Are You Offended by an Inoffensive Person?

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Why do you get offended by other people? The Pharisees took up offense because they were self-righteous, angry, and judgmental people who were offended by the inoffensive.

Though a person appears to be unloving and disrespectful, to the point where I even feel unloved and disrespected, could I have actually misinterpreted the appearance?

When I feel offended by another, does that mean the other person is automatically an offensive person, or could I feel offended by something that in fact is inoffensive?

This, of course, begs the question, why would any person in their right mind be offended by inoffensive actions? However, when I refer to “inoffensive actions,” I do not mean obviously positive actions such as gifting you with money. I am referring to actions from your spouse that on the surface could be labeled as “unloving and disrespectful” within the marriage.

However, if one becomes a Decoder and discerns the overall goodwill of one’s spouse, one would realize there is no intent to be unloving or disrespectful. The Decoder might say what we commonly hear in sports, “No harm, no foul.”

For example, one man’s wife has been promoted to manager at the clothing retail store. With one of her employees pregnant and wanting to work fewer hours and another wishing to take off a week to go to Israel in a once-in-a-life-time trip, his wife accommodates these ladies. She will fill in for them, working extra hours herself, despite it being Christmastime.

Earlier, this husband had mentioned to her his desire to go skiing with her in northern Michigan during this time, leaving the kids with his parents, but now that won’t happen due to her long hours at the store.

Feeling disappointed, he struggled for a brief time. He had looked forward to this time away, alone with her.

However, knowing his wife’s heart and being familiar with the situation, he did not filter her actions as offensive. He reminded himself of his wife’s predicament and that serving these two fine gals who had appropriate requests was the right thing to do. He knew his wife did not intend to be indifferent to his concerns and that he would be out of line to claim that she did not love or respect him. In doing that, he would have been the unloving and disrespectful person.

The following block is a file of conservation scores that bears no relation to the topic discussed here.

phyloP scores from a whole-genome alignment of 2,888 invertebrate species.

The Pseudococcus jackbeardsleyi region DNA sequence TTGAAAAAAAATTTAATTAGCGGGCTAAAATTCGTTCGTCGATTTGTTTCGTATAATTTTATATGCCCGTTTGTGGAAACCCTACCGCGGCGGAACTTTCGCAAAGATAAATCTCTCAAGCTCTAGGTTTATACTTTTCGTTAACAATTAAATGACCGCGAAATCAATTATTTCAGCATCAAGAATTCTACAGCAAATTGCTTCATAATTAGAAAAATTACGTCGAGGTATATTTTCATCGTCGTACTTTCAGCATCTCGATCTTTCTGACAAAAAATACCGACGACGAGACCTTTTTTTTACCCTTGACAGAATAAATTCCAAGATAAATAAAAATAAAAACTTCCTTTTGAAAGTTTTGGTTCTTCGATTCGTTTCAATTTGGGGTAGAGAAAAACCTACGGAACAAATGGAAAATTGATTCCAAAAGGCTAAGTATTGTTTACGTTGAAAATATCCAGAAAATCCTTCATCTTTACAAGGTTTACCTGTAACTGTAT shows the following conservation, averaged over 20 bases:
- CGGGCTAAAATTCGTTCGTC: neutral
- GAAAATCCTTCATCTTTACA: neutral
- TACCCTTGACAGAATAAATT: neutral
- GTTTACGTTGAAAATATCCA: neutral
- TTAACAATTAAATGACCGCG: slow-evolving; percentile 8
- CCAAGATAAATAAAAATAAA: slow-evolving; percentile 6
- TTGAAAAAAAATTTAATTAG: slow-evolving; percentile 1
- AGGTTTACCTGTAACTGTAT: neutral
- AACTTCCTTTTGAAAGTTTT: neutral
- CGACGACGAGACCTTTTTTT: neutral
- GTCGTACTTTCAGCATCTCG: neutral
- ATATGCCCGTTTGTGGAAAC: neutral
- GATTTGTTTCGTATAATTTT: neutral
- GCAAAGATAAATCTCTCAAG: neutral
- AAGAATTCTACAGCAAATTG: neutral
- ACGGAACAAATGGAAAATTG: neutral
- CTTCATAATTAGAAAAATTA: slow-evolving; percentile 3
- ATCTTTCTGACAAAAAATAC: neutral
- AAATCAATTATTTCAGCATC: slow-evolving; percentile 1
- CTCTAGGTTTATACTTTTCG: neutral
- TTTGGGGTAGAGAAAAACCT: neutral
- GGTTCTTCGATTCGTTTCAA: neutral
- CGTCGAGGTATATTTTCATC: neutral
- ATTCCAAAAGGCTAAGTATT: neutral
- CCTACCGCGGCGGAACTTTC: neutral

He never took up offense because he decoded that his wife’s actions were inoffensive.

Interestingly, his hurt and disappointment was short-lived. He decided that he and his dad would take the two kids skiing.

So . . . The Decoder is an accommodating person in the face of the apparent lack of love and respect. The Decoder discerns the facts of the situation. There is no reason to be offended. There is no insult here justifying resentment.

Let’s take the same story and show how the Pharisee reacts.

I refer to this person as a Pharisee because of what I read in the Bible in Matthew 15:12: “Then the disciples came and said to [Jesus], ‘Do You know that the Pharisees were offended when they heard this statement?’”  

The Pharisees were offended by the sinless, perfect Son of God! Go figure!

Jesus Christ did not have issues; the Pharisees had issues.

They took up offense because they were self-righteous, angry, and judgmental people who were offended by the inoffensive. They were toxic. They had Limburger cheese on their mustache but claimed everyone else stunk.

In the earlier illustration, the man’s wife had been promoted to manager at the clothing retail store. With one of her employees pregnant and wanting to work fewer hours over Christmas and another wishing to take off a week to go to Israel in a once-in-a-life-time trip, his wife accommodates these ladies. She will fill in for them, working extra hours herself.

But what about the ski trip to northern Michigan he had mentioned wanting to take with her? With her extended hours at the store, that would not be possible now.

It is here the Pharisee takes up offense at his wife. “I can’t believe you signed off on those ladies. You knew I wanted to go skiing. You don’t care about what is important to me. I get no respect in this household. You put your career ahead of me. Yet, you aren’t doing a good job of it. You could have better managed this situation.”

Because the Pharisee feels offended, the Pharisee believes the other is in fact offensive. It is all about how the Pharisee feels. Feeling insulted, the Pharisee gets angry, and feels justified in being so. There is no empathy or attempt to understand. Instead, when the Pharisee feels unloved and disrespected, the other person is condemned as unloving and disrespectful.

There is no effort to see the heart of the other person. There is no interest in acknowledging the other’s goodwill and noble decision. There is zero consideration of what the other person is sacrificing to help others.

The Pharisee is offended by inoffensive behavior. He licks his wounds for days and refuses to look for a creative alternative like taking dad and his kids skiing instead of his wife. Instead, he remains toxic and judgmental toward his wife. He remains self-righteous and angry. He looks for ways to punish and guilt-trip his wife.

So . . . The Pharisee is not an accommodating person in the face of the apparent lack of love and respect. The Pharisee does not discern the facts of the situation. The Pharisee is easily offended based on how the Pharisee feels. After all, to some Pharisees their feelings are the voice of God. When they feel offended, they conclude the other person is being offensive. When they feel unloved and disrespected, they brand the other person as unloving and disrespectful. Case closed. Sadly, the inoffensive behavior offends them!


 

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